Federal Court revisits copyright damages principles in G-Star counterfeiting case

Federal Court revisits copyright damages principles in G-Star counterfeiting case

Federal Court revisits copyright damages principles in G-Star counterfeiting case

Facton Ltd v Rifai Fashions Pty Ltd [2011] FCA 290

A recent decision of the Federal Court concerning the sale of counterfeit “G-Star” branded clothing provides a useful summary of the principles governing damages awards in copyright infringement actions. It is also a useful reminder to applicants and their legal representatives that unsupported claims for pecuniary relief will not be entertained by the Courts. The Courts will not speculate on matters which require evidence from the applicant but where such evidence is not presented.

In this case, Bromberg J ordered Rifai Fashions Pty Ltd and its sole director, Mr Rifai to pay compensatory damages and additional damages for the importation and sale of counterfeit G-Star apparel.

G-Star’s claims for damages

The Applicants—G-Star International BV, its local distributor G-Star Australia and Facton Ltd, the Dutch company which owns the Australian G-Star trade marks—own all relevant trade marks and copyright works and design, distribute and sell “G-Star” branded clothing and accessories throughout the world. They claimed that the Respondents had infringed the G-Star trade marks and copyright in the “G” logos, engaged in misleading and deceptive conduct, misrepresentation and passing off.

The Respondents admitted all claims of offending conduct. As a result of these admissions the remaining issue before Bromberg J was confined to the Applicants’ claim for damages. The Applicants sought damages reflecting their lost sales (by reason of the Respondents’ sales of counterfeit goods), damage to their reputations, additional damages for infringement of copyright and exemplary damages for passing off. (Curiously no reference is made in the judgment to the pecuniary relief for infringement of trade marks.)

The infringing conduct

In October, 2009 Mr Rifai purchased 2,857 items of counterfeit “G-Star” branded apparel in Bangkok at a cost of $32,000. Mr Rifai knew that these garments were all counterfeit. When it arrived in Australia this shipment of counterfeit goods was seized by Customs. Mr Rifai then consented to forfeiture of the goods. After demands were made on the Respondents by the Applicants’ lawyers, Mr Rifai finally gave undertakings on both his own and on his company’s behalf to cease manufacturing, importing and selling infringing products. However, despite giving the undertakings, the Respondents continued to sell counterfeit goods.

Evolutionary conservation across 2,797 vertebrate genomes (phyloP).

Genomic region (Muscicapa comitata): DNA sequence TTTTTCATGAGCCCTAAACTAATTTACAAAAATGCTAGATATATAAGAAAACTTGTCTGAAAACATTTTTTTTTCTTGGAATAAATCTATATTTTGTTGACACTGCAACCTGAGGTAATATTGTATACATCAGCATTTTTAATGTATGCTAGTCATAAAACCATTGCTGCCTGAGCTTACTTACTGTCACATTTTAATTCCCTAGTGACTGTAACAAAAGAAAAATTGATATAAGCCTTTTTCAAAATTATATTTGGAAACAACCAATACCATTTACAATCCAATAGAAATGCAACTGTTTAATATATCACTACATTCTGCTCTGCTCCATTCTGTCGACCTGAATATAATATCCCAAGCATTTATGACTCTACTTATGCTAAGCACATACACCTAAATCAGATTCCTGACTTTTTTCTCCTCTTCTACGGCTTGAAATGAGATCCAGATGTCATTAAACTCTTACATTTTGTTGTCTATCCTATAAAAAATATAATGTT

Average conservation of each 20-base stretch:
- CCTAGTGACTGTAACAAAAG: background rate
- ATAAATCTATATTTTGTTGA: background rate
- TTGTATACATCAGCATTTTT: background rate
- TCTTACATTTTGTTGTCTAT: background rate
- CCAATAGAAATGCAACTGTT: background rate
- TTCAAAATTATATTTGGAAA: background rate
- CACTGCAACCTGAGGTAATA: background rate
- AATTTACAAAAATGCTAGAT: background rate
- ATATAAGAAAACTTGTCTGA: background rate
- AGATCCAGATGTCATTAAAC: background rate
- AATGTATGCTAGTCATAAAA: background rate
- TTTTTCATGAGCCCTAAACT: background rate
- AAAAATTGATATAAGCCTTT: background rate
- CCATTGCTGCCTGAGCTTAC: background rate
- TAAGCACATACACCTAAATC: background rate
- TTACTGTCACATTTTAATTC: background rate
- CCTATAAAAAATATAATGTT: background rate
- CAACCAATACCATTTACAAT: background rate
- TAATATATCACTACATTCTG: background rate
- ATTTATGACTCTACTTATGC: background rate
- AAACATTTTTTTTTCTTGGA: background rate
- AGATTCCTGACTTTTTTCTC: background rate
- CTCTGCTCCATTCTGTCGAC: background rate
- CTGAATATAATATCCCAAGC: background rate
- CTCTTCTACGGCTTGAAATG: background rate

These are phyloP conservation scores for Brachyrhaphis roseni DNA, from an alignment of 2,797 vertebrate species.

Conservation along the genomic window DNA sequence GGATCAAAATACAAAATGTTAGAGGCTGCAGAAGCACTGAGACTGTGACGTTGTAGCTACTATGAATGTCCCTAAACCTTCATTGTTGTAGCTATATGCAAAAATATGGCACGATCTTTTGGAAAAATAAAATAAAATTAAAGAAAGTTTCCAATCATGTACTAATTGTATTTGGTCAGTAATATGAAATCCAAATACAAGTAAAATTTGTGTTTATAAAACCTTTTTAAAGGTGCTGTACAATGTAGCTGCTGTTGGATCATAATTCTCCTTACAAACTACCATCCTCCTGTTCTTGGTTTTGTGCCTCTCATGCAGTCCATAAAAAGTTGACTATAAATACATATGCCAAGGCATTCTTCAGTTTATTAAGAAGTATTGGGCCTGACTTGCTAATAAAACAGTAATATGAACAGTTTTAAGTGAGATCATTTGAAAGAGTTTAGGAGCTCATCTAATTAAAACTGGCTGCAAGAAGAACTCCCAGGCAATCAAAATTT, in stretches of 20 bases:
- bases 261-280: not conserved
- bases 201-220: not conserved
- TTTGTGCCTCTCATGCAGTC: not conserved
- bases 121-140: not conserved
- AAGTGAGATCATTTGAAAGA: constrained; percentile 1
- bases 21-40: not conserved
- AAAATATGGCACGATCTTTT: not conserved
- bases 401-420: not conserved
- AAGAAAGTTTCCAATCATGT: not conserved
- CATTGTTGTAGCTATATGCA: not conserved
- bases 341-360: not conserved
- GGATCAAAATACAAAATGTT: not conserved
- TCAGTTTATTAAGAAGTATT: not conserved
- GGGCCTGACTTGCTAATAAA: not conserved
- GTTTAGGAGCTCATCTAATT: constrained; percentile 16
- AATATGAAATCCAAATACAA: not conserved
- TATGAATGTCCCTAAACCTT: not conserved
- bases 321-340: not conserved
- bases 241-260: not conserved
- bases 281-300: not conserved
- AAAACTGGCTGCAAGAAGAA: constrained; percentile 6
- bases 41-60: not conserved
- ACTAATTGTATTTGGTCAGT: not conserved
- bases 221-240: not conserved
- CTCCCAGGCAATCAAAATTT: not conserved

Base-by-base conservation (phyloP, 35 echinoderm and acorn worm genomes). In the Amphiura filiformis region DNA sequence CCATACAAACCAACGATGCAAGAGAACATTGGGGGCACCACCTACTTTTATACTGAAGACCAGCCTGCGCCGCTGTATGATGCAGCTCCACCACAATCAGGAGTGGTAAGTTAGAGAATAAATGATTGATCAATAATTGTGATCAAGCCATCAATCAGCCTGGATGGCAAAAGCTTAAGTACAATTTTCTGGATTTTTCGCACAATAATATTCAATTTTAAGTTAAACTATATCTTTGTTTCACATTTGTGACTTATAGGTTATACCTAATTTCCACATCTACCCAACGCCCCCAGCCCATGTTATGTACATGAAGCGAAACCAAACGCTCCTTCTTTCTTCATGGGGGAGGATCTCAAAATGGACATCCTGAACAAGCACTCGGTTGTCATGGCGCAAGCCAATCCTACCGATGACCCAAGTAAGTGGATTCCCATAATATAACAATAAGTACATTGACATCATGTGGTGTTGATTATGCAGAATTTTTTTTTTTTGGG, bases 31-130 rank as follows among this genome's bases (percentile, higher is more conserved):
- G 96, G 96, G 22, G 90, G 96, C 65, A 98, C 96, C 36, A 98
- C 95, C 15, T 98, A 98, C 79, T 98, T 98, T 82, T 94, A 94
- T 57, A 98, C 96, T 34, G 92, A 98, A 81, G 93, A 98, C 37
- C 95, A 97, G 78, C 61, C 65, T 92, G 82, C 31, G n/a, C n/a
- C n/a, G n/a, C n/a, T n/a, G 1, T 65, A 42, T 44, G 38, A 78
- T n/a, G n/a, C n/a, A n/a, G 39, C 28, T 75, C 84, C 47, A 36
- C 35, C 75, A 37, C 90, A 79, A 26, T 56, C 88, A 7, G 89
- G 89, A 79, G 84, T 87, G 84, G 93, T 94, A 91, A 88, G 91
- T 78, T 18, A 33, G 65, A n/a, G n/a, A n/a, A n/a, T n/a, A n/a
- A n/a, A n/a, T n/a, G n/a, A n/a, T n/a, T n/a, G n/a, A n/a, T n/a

In December 2009 the Applicants’ obtained an order from the Federal Court of Australia authorising a search of the Respondents’ market stall and factory. During the execution of the search order 340 counterfeit “G-Star” branded items were located and removed. A number of documents were also seized during the search which were subsequently relied on to establish the number and retail value of counterfeit goods sold.

Damages for infringement

The documents seized during the search of the Respondents’ factory evidenced the sale of 140 counterfeit “G-Star” branded items with a retail value of $9,213 although Bromberg J commented that he felt the more likely number of counterfeit goods sold was in the order of 500. After noting the similarity between the considerations applicable when making an award of damages for copyright infringement and those relevant when assessing damages for committing a tort (at [25]) and mentioning some of the principles applied in assessing the quantum of damages (also at [25]), Bromberg J awarded the Applicants $9,213 in compensatory damages.

No award for damage to reputation without evidence

The Applicants also sought general damages to reputation of $100,000. Whilst the Respondents conceded that the Applicants had “a substantial, exclusive and valuable reputation and goodwill in Australia by reference to the G-Star Trade Marks and [G Logos]”, the Applicants made no attempt to identify the value of that reputation or the value of the loss to that reputation suffered as a result of the infringing conduct. Accordingly, the Court was unable to make any assessment of the quantum of the loss to reputation or goodwill. The Court was not prepared to speculate on a matter which was clearly within the Applicants’ control.

Exemplary and additional damages

In relation to the Applicants’ claims for exemplary and additional damages, whilst holding Mr Rifai’s conduct to be “knowing and deliberate”, Bromberg J said that no “malice or insolence” was disclosed. He accordingly declined to order exemplary damages but held that it was appropriate to award additional damages for copyright infringement to punish and deter the Respondents and to strip the Respondents of the proceeds of their infringing conduct.

In determining the amount of additional damages to be awarded, Bromberg J observed that the profits made by the Respondents were likely to be significantly higher than the $10,000 conceded by Mr Rifai. Ultimately, an award of damages totalling $20,000 was made, comprising $9,213 by way of compensatory damages and the further sum of $11,000 as additional damages. In calculating the amount for additional damages Bromberg J noted that he had also taken into account the following:

  1. that the Respondents would also be ordered to pay the Applicants’ costs (with some qualification);
  2. that the Respondents had already forfeited goods to Customs valued at $32,000;
  3. that the Respondents had admitted liability very early in the proceeding and had made various other admissions and concessions and had otherwise co-operated with the Applicants;
  4. the Respondents’ financial position.